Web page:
Being the greatest wife ever, Lorri circled the last of the Hawthorne’s Swizzle Sundays as a MUST-GO for us, even though crushed/pebble ice drinks and tiki drinks are solidly in MY half of our drinking Venn diagram and solidly NOT in any of the overlapping area between us.
It didn’t hurt that Sean Frederick (familiar of a pile of places around Boston) was the guest bartender that day OR that we hadn’t been to the Hawthorne in far too long. So long, in fact that I wondered if it was STILL really THE bar to go to for the most civilized, most cultivated and the most overall skillfully executed drinks in all of Boston Proper. Those of you who know us have heard us rave about Drink, the Gold Bar, Yvonne’s, Wink and Nod, JM Curley’s and the world renowned Eastern Standard (just a stone’s throw from the Hawthorne) … but still, if I had to choose ONE bar within the formal city limits of Boston to drink in for the rest of my life, the Hawthorne would have been my choice for the last 3 or 4 years.
Kind of a quasi-speakeasy in the Hotel Commonwealth (just take an IMMEDIATE right once you go through the front doors and descend down to the bar), the Hawthorne is the smallest and most under the radar of the Jackson Cannon universe of bars in our great Commonwealth of Massachusetts.
If I were to get started on the multitude of ways that Jackson Cannon has been the most influential figure EVER in Boston cocktail culture (and of much less import, my personal cocktail ethos), I’d never get to cover today’s experience. I’d go on and on about his Jack Rose Society (featuring the highest cocktail talent per square foot in history when he roomed with Brother Cleve and Misty Kalkofen), how his brilliantly easy and intense grenadine recipe finally cracked that category for me, how his citrus knife developed with R. Murphy is my most prized cocktail tool … I’ll stop right now. It doesn’t help that Danna from ICOB and everyone else who works with him that we’ve met says that he’s just a regular guy. FAKE NEWS, PEOPLE!!!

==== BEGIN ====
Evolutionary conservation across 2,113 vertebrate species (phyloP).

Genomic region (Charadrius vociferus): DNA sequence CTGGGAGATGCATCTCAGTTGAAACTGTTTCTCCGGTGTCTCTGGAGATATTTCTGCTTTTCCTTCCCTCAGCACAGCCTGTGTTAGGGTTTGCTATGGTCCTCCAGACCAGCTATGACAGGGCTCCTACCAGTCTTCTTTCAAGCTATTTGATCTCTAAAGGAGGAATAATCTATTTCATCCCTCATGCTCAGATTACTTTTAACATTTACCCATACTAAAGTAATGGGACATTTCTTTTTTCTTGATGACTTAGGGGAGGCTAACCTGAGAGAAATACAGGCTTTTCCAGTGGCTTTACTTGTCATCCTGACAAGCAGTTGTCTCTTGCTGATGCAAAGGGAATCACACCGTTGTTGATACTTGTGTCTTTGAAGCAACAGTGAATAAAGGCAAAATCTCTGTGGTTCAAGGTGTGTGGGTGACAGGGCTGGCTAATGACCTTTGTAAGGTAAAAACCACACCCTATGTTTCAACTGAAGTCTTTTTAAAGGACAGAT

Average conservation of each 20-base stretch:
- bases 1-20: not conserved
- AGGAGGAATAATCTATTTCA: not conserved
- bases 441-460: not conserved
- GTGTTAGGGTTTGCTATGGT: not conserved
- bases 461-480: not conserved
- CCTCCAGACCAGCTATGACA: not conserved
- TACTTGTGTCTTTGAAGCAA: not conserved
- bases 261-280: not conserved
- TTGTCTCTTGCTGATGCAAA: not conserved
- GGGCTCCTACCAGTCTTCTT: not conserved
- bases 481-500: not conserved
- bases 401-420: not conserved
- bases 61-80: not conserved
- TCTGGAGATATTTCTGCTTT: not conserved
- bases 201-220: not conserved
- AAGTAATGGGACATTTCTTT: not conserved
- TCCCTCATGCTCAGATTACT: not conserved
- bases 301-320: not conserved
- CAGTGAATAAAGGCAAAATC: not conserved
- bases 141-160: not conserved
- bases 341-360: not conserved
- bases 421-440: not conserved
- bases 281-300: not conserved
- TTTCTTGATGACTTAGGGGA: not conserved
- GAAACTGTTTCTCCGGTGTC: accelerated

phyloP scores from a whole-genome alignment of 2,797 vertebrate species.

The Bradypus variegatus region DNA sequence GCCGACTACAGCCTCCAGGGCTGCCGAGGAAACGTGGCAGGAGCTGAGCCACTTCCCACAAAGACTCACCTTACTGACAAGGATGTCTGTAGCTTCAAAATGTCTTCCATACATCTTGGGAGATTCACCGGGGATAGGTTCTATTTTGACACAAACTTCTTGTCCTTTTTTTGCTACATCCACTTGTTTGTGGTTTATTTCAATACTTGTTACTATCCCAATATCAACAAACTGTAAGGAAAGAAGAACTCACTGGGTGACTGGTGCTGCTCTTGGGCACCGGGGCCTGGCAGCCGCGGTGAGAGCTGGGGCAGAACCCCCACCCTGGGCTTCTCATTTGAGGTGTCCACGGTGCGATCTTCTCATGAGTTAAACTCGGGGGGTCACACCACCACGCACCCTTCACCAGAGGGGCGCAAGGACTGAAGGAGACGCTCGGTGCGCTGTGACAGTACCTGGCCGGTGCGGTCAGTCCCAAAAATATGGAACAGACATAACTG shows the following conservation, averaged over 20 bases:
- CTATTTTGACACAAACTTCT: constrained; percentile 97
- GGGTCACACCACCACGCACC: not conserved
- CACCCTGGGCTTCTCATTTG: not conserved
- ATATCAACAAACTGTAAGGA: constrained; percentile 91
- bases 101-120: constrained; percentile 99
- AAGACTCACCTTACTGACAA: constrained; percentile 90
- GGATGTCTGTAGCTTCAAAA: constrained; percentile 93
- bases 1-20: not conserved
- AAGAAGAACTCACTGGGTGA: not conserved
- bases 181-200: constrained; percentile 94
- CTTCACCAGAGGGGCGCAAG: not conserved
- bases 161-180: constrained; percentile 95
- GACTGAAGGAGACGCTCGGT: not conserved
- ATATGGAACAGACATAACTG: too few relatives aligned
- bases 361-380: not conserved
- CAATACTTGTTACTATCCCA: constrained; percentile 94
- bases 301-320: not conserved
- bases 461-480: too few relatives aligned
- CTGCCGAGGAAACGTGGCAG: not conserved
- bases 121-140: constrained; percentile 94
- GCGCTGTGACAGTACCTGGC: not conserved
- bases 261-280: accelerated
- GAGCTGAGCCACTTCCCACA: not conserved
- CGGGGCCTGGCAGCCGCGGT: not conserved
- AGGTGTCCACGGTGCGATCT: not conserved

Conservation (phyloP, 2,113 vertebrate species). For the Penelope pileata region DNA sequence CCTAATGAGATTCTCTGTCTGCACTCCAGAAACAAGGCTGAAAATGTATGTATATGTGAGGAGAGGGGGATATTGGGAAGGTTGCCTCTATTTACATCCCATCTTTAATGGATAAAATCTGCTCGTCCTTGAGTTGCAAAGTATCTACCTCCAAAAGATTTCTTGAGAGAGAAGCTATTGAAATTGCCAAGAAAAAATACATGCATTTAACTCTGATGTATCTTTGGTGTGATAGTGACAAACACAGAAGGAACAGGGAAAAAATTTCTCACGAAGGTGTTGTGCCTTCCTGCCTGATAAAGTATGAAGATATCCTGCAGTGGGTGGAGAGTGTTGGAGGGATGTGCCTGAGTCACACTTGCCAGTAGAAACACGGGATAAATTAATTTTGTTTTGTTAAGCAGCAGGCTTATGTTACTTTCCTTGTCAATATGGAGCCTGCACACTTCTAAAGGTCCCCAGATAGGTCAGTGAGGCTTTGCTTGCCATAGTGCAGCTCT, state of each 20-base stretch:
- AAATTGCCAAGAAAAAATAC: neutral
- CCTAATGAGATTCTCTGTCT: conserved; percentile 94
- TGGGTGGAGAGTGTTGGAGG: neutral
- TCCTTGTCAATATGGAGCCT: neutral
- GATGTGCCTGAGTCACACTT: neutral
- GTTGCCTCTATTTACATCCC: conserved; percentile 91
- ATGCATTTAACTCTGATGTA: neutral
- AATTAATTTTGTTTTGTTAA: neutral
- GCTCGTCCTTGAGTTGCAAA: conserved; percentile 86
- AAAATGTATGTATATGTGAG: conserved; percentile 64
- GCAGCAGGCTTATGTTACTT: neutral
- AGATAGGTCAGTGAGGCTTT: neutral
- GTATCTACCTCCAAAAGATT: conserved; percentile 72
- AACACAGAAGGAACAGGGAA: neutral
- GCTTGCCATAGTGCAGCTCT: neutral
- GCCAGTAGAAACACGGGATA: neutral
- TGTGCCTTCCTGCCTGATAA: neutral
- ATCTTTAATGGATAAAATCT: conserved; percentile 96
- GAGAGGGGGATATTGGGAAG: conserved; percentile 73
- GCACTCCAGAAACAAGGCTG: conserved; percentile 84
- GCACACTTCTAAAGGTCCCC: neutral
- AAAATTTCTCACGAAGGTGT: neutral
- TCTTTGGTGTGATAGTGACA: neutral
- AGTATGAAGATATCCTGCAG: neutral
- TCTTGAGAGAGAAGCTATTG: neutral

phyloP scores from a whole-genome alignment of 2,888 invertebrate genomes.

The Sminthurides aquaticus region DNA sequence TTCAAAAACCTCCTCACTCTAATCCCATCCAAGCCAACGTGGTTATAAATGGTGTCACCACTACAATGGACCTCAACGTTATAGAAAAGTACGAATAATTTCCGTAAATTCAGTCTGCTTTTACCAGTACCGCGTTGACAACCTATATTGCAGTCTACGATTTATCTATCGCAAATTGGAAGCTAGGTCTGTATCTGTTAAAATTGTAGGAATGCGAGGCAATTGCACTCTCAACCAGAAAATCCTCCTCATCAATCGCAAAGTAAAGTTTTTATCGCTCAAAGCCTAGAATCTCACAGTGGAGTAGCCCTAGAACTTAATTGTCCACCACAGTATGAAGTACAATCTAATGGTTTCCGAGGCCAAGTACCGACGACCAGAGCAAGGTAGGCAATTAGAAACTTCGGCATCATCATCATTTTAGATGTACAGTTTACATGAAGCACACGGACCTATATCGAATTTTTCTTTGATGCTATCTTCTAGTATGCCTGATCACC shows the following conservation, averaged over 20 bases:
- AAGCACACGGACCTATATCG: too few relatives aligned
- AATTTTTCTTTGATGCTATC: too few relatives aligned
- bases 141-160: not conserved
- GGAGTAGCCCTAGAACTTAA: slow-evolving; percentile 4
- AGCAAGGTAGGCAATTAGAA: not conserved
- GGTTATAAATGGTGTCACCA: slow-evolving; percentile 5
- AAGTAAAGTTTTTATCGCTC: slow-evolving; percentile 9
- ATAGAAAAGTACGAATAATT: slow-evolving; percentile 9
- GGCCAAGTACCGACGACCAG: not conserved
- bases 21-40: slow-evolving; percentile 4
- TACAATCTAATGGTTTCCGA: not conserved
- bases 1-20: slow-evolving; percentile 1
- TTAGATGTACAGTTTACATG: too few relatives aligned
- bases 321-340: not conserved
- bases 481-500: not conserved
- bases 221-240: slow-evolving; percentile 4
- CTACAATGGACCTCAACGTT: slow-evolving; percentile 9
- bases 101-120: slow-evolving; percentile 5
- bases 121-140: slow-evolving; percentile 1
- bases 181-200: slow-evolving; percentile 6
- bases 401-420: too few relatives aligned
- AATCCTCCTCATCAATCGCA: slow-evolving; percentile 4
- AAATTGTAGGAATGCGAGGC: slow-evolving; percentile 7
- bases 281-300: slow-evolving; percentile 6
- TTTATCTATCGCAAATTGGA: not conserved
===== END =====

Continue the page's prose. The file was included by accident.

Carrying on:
Our afternoon started off miserably when Lorri and I took my daughter to Crazy Rich Asians (not the miserable part – even though seeing it is practically a requirement to maintain one’s Asian American bona-fides, the movie’s terrifically crafted and transcends rom com tropes and it was actually our second viewing – even my fully Caucasian wife could appreciate the dumpling scene). But something Lorri had in the theater hit her hard on the way back and it was one of those pull-over-now-i-don’t-care-if-it’s-the-highway situations that involves an absurd level of vomit. Clearly, our reunion with the Hawthorne was to be postponed indefinitely.
OOOOOOOR WAS IT? As fast as the nausea hit, it was gone and Lorri rallied and said she wanted to give the final Swizzle Sunday of the year a go. Personally, I would just pack it in for the day, lay in bed and milk the situation for as much saltines, ginger ale and chicken noodle soup as Lorri could tolerate but clearly my wife is made of sterner stuff and two hours later we were on our way to Fenway.